Help! Making Sketchup more realistic

Landscape Architecture for Landscape Architects Forums GRAPHICS Help! Making Sketchup more realistic

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    Yeah, the professor who taught me to “hand render” in photoshop is amazing and gets almost identical results as with his prismacolors. I really wish I was taught traditional hand rendering because it is a style that no computer can beat. With that said, it is nice to be able to erase mistakes, and also change colors. But I feel that this type of rendering should still be taught because no photo montage or computer rendering can compare; and I am a huge computer guy.

    Andrew Spiering

    Hi Nicole,

    Great question!  We have a webinar series coming up in a couple of weeks with Daniel Tal on SketchUp & Shaderlight.  It will definitely be worthwhile for you to attend.  Check out the details on the event page –




    Wow!  Thank you everyone for your input.  This discussion has turned out to be extremely informative and I’m excited to research all of the different programs suggested.


    Hi Andrew,

    I am already signed up and looking forward to it!



    Andrew Spiering

    Great!  It’s gonna be a good one…


    Just my 2 cents. I have worked with and in a 3D modeling studio in a large multi-disciplinary firm (Architects, Interior Designers, LA’s and planners) so drawing from my experience at that firm:


    Any program you choose to render exterior site design with the goal of getting sharp graphics will require an investment in time and depending on the program, resources (a good computer and vegetation and modeling components).  


    3Ds Max is an excellent program and I worked with an LA at RNL named Trent Cito who is a 3Ds Max wizard. He also has 12 years of experience working with the program.


    SketchUp can achieve results beyond the basic block-model massings (see attachment). If you wish to render your SketchUp model you have many options – but only a few of the rendering programs will handle modeling-vegetation components.


    The key to any of the modeling and rendering programs is process and workflow.

    Regardless of the program. Some have easier learning curves. Other require a greater investment in computing power (like needing a render network).


    E-ON VUE is the current king of vegetation rendering. However, many have found the best results in using Photoshop. And to echo what others have stated, Photoshop is a must when creating illustrations.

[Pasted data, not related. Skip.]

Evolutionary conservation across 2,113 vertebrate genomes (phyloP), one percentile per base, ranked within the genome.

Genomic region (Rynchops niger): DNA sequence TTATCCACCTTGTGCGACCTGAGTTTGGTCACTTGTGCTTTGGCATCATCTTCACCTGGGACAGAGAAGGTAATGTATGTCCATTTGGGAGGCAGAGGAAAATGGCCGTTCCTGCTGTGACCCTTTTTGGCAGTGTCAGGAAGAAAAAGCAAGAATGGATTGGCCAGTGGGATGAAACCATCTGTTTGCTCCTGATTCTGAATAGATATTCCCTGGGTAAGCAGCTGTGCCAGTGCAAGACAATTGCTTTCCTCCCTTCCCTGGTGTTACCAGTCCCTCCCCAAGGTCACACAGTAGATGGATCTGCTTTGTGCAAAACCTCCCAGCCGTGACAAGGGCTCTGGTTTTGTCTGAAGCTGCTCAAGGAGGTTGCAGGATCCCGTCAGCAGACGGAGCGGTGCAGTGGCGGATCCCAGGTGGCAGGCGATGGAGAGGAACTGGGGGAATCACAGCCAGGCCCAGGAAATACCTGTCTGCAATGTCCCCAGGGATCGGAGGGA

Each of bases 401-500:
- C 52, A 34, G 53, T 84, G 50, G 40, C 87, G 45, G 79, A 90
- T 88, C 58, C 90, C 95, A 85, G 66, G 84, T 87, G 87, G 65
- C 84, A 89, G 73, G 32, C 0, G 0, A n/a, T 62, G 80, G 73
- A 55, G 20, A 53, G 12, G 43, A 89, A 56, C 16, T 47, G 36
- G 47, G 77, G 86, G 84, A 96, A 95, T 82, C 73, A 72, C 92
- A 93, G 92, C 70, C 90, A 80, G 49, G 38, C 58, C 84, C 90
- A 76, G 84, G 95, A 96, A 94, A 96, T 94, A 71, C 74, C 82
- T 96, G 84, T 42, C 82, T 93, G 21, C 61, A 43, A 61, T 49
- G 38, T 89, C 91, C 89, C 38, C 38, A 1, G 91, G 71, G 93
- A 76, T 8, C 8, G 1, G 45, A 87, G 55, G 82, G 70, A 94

The attached image (work in progress just as a note) was modeled in SketchUp and rendered in Shaderlight with post production in Photoshop.  The key to working with vegetation in SketchUp is using layers. These programs work for me. It might not for others.


    I do not believe in a single program is the solution for everyone (something that AutoDESK has been trying to provide for years).

    Lana Merrill

    Great link!


    Hey David

    I was helping beta test LumenRT. It has potential for sure and they have some good plans to for the future to include plants. Problem with it is the length of time it takes to produce even a draft render. Ideally, I wish I had access to a render farm as I would use VUE. There are render clouds I could use though – but have not tired them yet. Anyone have any experience with them?


    I like Shaderlight because its stable, I can run renders with high poly-models, I can batch render, there options for adding backgrounds is ok and will improve, they will release an animation version soon, etc…

    Render[IN] is not stable though the lighting is excellent.


    Podium produces some of the best renders as far as quality but cannot render large models (vegetation)

    Vray is the best out of all of them but is complex and harder to learn (the manual is huge and not easy to follow).


    Twilight is pretty cool but the UI is confusing. It produces great renders but cannot handle large models.

    IRender (NextRender?) has some cool features (like fog and light effects) but the quality of the render is not best.


    Most integrated rendering programs for SketchUp are directed towards architects and interior design. I don’t like spending to much time doing post production work in PS because most clients want to see multiple views. So finding the right program that works for me(landscape design, arch) has been key.


    Though again, it really is a matter of experimentation and preference.  Honestly, many clients are ok with just plain old SketchUp graphics.  


    agree – this is excellent

    Juan Antonio Lopez

    I would definitely use Photoshop for all of my vegetation.  I find that using sketchup for trees slows my computer down a lot. If I must have 3D trees I use sketchup or Rhino to create a basic mass model and then I texture it using Artlantis on a PC.  Artlantis trees are great and don’t really slow down the computer.  The only downside is that you have to purchase them and they might not have a specific tree.

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